• Consistently great story
  • Extremely relevant to our world today
  • Covers a lot of ground despite its length
  • Fantastic acting throughout


  • There's only one episode left

Final Verdict

I don't mean to belabor the point, but Life is Strangd 2 is one of those games I'm going to be talking about for a long time to come. It's worth playing.


I know for a fact that a number of people reading this are waiting to jump in once Life is Strange 2 is complete. With that in mind, it’d be cruel to go all-in on the plot of Faith because this game is so story-driven. Still, as much as I just want to say “this game is great and you must play it,” and leave it at that, I can’t. It’s just as irresponsible. After all, I don’t know that Life is Strange 2’s last episode will be on par with the others – it’s just that they’ve been so confidently directed and consistent, I’d be shocked if the last episode became something different.

What I will say about the premise of Faith is this: after the events of the previous episode, Wastelands, Daniel Diaz has been taken in by a religious cult and heralded as a messiah for his telekinetic powers. It’s up to Sean to figure out how to break his brother out of there, and get their trek to Puerto Lobos, Mexico back on track. Despite covering the same topic as Far Cry 5 in only a fraction of the time, Dontnod finds a way to say more about the subject matter than Ubisoft’s blockbuster ever could. This is what we should expect, since Life is Strange 2 is no stranger to political issues.

From the jump, this game has tackled police shootings and racism, and has grown over time to talk about child abuse, marijuana legalization, teen sexuality, and human empathy in these dark times, among many other topics. What’s interesting about the cult setting is that this episode is able to establish the tone and tenor of the group in a matter of moments. A short scene to show them off. A couple conversations to show you what people think. Then, the writers use the rest of the episode to talk about the effects that cult mentality has on its followers. Prayers trump modern medicine. Gay people can be cured through conversion therapy. These situations are seen though the eyes of outsiders, believers, and non-believers alike, but nowhere does the game try to position this as a fair representation of the scenario on all sides. This cult is clearly evil, and the game does not pretend for a second that it’s not.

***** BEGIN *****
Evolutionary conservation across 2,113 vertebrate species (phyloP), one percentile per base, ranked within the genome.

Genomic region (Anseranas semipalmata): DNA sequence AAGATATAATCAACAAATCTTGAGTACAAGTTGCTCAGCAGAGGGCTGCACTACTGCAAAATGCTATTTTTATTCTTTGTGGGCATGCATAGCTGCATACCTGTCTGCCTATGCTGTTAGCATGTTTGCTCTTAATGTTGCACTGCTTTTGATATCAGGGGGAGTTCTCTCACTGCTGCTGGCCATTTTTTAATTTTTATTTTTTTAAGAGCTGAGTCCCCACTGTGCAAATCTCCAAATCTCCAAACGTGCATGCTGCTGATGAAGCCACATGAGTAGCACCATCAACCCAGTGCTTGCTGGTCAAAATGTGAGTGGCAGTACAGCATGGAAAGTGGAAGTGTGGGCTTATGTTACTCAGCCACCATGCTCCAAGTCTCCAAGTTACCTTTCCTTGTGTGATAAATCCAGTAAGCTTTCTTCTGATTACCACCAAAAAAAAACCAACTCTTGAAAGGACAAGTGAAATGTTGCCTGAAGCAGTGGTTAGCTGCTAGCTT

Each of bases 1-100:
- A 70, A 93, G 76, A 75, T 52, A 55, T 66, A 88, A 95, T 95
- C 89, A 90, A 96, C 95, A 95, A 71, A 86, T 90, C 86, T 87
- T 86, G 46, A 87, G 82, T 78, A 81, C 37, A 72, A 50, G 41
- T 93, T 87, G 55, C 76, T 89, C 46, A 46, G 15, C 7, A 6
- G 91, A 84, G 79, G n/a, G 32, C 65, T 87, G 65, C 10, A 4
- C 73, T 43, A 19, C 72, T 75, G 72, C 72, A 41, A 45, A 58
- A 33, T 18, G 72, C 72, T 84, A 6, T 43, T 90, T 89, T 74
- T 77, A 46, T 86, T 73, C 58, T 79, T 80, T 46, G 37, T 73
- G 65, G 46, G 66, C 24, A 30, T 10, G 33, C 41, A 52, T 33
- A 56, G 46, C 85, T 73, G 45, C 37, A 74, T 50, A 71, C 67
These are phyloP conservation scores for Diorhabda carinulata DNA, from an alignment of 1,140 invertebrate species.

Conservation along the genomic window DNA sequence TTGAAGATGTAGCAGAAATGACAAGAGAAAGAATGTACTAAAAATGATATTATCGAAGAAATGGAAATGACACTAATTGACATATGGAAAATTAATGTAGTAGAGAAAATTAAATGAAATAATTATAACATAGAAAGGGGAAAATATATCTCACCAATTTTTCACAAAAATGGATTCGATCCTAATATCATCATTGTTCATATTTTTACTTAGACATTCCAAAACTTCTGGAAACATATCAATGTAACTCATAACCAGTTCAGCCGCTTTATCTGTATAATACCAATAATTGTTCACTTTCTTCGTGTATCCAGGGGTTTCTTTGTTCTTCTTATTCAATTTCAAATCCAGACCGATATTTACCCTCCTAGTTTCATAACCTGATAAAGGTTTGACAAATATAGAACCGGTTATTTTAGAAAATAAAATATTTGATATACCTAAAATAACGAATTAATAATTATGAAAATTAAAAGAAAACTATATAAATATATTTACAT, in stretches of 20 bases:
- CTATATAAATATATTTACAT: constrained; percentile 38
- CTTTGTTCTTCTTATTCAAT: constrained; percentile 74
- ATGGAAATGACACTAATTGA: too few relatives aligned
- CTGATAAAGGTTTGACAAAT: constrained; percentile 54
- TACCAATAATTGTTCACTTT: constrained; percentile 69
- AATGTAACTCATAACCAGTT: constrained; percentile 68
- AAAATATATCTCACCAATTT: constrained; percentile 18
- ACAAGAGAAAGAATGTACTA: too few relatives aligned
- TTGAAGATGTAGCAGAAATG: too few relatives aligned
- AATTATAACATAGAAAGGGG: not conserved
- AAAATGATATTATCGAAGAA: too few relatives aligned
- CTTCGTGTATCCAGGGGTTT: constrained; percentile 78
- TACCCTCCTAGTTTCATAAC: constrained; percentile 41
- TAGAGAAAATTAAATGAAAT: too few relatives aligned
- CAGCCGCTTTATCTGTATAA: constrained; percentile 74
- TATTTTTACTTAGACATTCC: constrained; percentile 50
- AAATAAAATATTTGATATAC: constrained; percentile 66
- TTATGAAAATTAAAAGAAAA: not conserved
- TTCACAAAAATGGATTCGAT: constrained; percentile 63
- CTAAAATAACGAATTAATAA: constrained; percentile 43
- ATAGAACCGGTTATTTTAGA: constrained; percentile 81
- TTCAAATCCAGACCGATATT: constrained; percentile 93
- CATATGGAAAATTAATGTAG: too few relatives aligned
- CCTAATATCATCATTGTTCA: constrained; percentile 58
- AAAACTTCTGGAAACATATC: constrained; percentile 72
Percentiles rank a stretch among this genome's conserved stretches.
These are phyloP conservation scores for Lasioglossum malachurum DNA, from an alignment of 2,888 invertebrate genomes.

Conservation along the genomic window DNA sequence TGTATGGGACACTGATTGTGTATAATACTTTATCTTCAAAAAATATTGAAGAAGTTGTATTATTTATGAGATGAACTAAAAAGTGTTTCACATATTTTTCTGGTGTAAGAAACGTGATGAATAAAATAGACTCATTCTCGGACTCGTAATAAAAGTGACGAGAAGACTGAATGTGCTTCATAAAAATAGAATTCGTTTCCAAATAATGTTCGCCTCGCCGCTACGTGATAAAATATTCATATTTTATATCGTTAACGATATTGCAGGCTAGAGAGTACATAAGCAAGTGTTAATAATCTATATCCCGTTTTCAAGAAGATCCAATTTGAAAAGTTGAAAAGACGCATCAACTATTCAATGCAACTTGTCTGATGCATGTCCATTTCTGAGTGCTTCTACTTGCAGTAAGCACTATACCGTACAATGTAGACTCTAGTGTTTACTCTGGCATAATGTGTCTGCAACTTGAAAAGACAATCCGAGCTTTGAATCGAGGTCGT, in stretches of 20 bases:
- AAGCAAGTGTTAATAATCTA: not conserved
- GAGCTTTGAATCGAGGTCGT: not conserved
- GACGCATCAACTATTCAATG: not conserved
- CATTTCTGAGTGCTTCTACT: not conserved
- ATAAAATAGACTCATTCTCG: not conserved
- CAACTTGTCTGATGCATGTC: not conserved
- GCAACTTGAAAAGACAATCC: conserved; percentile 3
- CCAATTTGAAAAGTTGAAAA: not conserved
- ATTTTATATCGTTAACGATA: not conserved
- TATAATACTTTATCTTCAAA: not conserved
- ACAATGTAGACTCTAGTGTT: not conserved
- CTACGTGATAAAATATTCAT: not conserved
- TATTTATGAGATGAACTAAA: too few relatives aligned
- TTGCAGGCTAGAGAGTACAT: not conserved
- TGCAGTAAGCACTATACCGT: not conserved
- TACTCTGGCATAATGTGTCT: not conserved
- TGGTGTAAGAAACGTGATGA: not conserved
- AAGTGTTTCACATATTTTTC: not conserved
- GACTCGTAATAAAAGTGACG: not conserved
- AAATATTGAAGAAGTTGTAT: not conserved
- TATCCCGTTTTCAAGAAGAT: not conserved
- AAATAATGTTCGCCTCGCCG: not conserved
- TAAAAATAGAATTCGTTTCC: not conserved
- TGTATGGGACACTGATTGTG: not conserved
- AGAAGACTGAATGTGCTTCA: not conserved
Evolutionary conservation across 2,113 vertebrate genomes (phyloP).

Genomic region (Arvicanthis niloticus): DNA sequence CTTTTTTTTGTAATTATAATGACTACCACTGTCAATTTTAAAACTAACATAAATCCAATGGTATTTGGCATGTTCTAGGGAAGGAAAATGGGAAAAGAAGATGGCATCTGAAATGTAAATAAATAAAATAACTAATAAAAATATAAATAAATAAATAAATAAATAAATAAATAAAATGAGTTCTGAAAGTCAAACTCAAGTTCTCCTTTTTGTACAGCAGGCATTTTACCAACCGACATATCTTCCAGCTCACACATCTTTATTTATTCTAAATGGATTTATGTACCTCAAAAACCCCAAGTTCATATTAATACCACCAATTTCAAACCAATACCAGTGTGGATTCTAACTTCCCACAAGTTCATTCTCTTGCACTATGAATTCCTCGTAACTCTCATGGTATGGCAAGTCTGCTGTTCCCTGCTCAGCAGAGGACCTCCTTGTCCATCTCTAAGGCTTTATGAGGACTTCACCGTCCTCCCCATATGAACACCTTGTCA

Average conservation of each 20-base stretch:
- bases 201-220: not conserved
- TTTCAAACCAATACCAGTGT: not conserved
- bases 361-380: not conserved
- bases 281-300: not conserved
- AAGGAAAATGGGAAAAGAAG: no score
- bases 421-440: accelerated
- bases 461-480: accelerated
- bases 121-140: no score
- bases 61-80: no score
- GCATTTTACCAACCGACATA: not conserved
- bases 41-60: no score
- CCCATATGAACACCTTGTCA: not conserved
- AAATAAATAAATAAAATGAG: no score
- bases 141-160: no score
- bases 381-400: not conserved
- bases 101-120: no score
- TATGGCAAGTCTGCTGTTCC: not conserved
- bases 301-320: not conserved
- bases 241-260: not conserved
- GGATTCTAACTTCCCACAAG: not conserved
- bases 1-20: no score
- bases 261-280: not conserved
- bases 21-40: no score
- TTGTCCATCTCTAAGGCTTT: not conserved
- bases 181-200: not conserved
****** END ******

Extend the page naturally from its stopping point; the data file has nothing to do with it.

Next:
The search bar feels appropriately realistic.

Despite the focus on Daniel’s superpowers, the way the game shows the cult and their actions feels realistic and creepy. Realism has always been a focus for this game, but it’s elevated to a new level, as Sean is forced to watch his brother perform his “miracles,” and there’s little he, or the player, can do about it. The story makes it clear that going in guns blazing or invoking a spontaneous emotional response from a member of the cult isn’t going to work. That’s not how real life works. All Sean can do is utilize his skills – his words, his powers of observation – to find a way to save his brother. It’s all that could be expected of any of us if we were placed in this scenario, whether we have a team of allies on our side or not.

Karen is one of the coolest characters in the game so far.

For some fans, this episode may be disappointing. While some of the other episodes have gone back and forth on the scale between adventure game and interactive drama, Faith is pretty far on the latter side. Like Life is Strange: Before the Storm, there is still the occasional puzzle or obstacle to get past, but the focus is on making decisions. I ultimately prefer this method, because whenever something pops up to tell the player this is a regular video game (for example, Sean putting inventory items in his pocket when he doesn’t have one), it took me out of the experience. Life is Strange 2 works best when it focuses on the story, thrusting Sean into scenes that are hard to play, but reminiscent of the hate crimes and stories of injustice that are in the headlines every day.

It’s hard to imagine how Dontnod will draw this game to a close. There’s so many avenues they could explore, they could produce a few more episodes and I’d be happy to play them all. Still, I trust them to deliver something appropriate. I haven’t been this excited about a story in a long time. Not since I read through Jandy Nelson’s novel I’ll Give You the Sun over a four day weekend in college. Like that book, Life is Strange 2 continues to be told with a ton of passion and creative electricity that makes it hard to look away. I want to keep consuming it, and keep telling others about it because it’s fantastic. It makes me want to cry. It does everything a good story should do. It’s going to haunt me until the final episode arrives on December 3.


Life is Strange 2 also has some of the best in-game furry art I’ve ever seen.

Platform: PS4 | Publisher: Square EnixDeveloper: Dontnod Entertainment
Release Date: 8/22/19| Rating: M for Mature

This review was conducted on a PS4 Pro using a digital download I bought on the Playstation Network as part of the season pass for Life is Strange 2. It’s also available on Xbox One and PC. If you’d like to see reviews of the previous episodes of Life is Strange 2, including The Awesome Adventures of Captain Spirit, you can do so here, here, here, and here. If you’d like to contact me, you can leave a comment below or email me at dcichocki(at)tiltingwindmillstudios.com. I also have a Twitter!